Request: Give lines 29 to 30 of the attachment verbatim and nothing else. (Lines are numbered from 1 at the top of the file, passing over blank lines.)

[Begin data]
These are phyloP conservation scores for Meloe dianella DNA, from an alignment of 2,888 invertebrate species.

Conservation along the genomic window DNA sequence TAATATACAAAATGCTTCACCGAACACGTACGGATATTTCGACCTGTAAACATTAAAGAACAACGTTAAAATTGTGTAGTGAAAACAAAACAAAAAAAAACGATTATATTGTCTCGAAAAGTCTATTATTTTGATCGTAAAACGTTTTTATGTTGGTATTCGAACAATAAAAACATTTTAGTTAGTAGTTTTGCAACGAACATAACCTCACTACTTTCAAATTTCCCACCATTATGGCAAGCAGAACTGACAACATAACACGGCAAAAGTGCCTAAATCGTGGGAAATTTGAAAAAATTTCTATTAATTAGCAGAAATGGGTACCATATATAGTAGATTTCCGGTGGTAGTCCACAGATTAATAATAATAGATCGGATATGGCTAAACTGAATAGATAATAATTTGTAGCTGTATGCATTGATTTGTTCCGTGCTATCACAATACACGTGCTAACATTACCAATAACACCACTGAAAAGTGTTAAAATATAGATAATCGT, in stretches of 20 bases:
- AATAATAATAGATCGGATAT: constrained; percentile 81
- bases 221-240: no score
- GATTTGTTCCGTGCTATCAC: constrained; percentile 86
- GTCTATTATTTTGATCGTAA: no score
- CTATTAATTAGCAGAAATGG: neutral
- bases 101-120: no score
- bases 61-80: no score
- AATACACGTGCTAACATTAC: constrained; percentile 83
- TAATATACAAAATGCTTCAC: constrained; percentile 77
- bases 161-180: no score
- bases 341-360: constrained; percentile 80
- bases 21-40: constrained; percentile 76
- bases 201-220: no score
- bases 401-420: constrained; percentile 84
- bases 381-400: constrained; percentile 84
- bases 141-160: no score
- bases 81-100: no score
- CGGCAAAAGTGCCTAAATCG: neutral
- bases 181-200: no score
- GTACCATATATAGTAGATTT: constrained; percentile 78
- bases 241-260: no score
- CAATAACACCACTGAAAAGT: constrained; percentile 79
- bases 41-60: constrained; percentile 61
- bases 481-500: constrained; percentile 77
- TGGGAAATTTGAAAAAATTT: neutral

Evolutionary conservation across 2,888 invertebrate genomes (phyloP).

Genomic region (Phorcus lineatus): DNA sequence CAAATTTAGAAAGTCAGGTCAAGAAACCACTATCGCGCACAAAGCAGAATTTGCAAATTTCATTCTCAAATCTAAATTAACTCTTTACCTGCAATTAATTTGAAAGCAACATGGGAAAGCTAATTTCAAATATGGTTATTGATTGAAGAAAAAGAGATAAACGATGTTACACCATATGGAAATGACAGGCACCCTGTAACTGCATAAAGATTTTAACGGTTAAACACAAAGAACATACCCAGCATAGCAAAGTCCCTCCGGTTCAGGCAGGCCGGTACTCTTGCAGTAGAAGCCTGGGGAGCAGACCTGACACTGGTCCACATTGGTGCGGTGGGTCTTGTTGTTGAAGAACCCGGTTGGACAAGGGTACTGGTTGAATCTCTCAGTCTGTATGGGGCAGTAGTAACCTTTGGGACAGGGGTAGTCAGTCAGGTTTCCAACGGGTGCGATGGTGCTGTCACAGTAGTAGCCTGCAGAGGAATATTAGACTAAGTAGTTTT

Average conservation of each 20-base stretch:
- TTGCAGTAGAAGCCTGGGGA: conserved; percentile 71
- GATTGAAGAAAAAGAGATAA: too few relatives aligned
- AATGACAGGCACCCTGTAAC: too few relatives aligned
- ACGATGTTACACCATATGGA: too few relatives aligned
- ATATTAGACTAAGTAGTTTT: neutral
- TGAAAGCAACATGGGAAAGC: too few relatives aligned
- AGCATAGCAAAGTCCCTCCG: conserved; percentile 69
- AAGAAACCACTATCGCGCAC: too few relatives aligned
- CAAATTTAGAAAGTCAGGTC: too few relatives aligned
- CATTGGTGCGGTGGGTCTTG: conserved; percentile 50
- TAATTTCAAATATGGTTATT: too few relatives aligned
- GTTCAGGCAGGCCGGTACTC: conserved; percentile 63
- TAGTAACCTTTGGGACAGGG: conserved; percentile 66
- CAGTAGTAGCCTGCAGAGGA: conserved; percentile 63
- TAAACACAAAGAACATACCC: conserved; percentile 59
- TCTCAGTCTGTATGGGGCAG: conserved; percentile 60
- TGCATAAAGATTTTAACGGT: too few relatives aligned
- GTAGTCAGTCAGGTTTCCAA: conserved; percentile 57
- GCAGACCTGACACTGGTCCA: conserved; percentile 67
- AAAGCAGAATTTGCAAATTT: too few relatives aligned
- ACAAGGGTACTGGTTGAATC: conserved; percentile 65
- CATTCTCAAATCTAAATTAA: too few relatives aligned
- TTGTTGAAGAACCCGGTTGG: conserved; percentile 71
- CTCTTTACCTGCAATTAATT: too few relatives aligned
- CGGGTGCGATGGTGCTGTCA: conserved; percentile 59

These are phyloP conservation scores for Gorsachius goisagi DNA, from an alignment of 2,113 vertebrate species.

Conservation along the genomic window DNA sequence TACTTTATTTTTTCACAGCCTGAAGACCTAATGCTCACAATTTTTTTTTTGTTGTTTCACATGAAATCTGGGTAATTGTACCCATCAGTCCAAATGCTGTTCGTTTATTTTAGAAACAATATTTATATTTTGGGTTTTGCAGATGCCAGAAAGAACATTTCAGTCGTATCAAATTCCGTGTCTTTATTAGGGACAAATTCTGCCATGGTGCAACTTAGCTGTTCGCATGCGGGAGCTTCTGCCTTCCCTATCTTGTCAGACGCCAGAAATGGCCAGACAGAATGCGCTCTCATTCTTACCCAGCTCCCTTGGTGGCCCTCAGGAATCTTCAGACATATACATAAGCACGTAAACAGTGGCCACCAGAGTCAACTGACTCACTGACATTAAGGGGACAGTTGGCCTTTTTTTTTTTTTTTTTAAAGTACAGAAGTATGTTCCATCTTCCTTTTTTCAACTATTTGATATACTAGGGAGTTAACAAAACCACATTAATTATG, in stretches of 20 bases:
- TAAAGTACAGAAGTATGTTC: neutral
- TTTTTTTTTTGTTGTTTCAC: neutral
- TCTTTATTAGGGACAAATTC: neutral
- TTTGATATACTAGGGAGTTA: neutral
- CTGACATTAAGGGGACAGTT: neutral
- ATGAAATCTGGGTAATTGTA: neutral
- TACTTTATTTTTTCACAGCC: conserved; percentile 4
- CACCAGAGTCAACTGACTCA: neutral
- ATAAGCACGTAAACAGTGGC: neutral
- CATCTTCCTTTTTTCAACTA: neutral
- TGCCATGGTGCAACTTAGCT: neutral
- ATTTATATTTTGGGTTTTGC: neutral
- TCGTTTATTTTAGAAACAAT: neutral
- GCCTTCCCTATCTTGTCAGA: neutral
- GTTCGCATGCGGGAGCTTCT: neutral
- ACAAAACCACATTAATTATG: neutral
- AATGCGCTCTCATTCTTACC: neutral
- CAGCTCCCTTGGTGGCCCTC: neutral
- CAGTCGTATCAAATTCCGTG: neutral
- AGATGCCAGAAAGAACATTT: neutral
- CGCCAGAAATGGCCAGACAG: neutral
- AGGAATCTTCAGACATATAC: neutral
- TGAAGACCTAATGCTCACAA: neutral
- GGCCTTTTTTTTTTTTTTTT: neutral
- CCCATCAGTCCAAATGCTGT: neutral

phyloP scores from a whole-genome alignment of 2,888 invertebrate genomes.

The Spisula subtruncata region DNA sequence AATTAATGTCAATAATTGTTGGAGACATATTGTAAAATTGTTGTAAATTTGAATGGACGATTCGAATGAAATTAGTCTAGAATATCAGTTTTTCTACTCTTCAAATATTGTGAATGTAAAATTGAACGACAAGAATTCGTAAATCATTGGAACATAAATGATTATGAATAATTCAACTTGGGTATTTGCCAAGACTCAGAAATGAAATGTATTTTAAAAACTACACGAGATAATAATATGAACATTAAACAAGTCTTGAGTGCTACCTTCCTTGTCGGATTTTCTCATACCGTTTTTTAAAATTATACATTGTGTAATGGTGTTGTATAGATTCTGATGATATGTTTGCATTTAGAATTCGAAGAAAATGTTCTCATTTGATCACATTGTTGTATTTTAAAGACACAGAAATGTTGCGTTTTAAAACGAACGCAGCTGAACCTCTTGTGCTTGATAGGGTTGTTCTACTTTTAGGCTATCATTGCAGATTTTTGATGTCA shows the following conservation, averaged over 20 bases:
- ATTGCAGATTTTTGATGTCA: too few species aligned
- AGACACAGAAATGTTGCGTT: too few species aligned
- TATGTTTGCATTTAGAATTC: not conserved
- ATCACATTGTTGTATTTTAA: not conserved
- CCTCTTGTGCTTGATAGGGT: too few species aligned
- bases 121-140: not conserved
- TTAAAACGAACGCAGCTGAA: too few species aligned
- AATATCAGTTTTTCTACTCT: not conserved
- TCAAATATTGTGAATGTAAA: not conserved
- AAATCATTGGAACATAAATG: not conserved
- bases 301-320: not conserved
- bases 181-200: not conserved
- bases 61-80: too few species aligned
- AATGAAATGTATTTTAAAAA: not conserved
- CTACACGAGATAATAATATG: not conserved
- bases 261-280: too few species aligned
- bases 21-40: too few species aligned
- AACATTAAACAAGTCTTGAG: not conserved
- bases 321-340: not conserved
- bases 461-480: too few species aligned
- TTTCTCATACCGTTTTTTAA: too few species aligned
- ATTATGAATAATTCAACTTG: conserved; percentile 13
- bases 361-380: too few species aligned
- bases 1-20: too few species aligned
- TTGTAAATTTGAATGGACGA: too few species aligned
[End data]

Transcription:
Genomic region (Phorcus lineatus): DNA sequence CAAATTTAGAAAGTCAGGTCAAGAAACCACTATCGCGCACAAAGCAGAATTTGCAAATTTCATTCTCAAATCTAAATTAACTCTTTACCTGCAATTAATTTGAAAGCAACATGGGAAAGCTAATTTCAAATATGGTTATTGATTGAAGAAAAAGAGATAAACGATGTTACACCATATGGAAATGACAGGCACCCTGTAACTGCATAAAGATTTTAACGGTTAAACACAAAGAACATACCCAGCATAGCAAAGTCCCTCCGGTTCAGGCAGGCCGGTACTCTTGCAGTAGAAGCCTGGGGAGCAGACCTGACACTGGTCCACATTGGTGCGGTGGGTCTTGTTGTTGAAGAACCCGGTTGGACAAGGGTACTGGTTGAATCTCTCAGTCTGTATGGGGCAGTAGTAACCTTTGGGACAGGGGTAGTCAGTCAGGTTTCCAACGGGTGCGATGGTGCTGTCACAGTAGTAGCCTGCAGAGGAATATTAGACTAAGTAGTTTT

Average conservation of each 20-base stretch: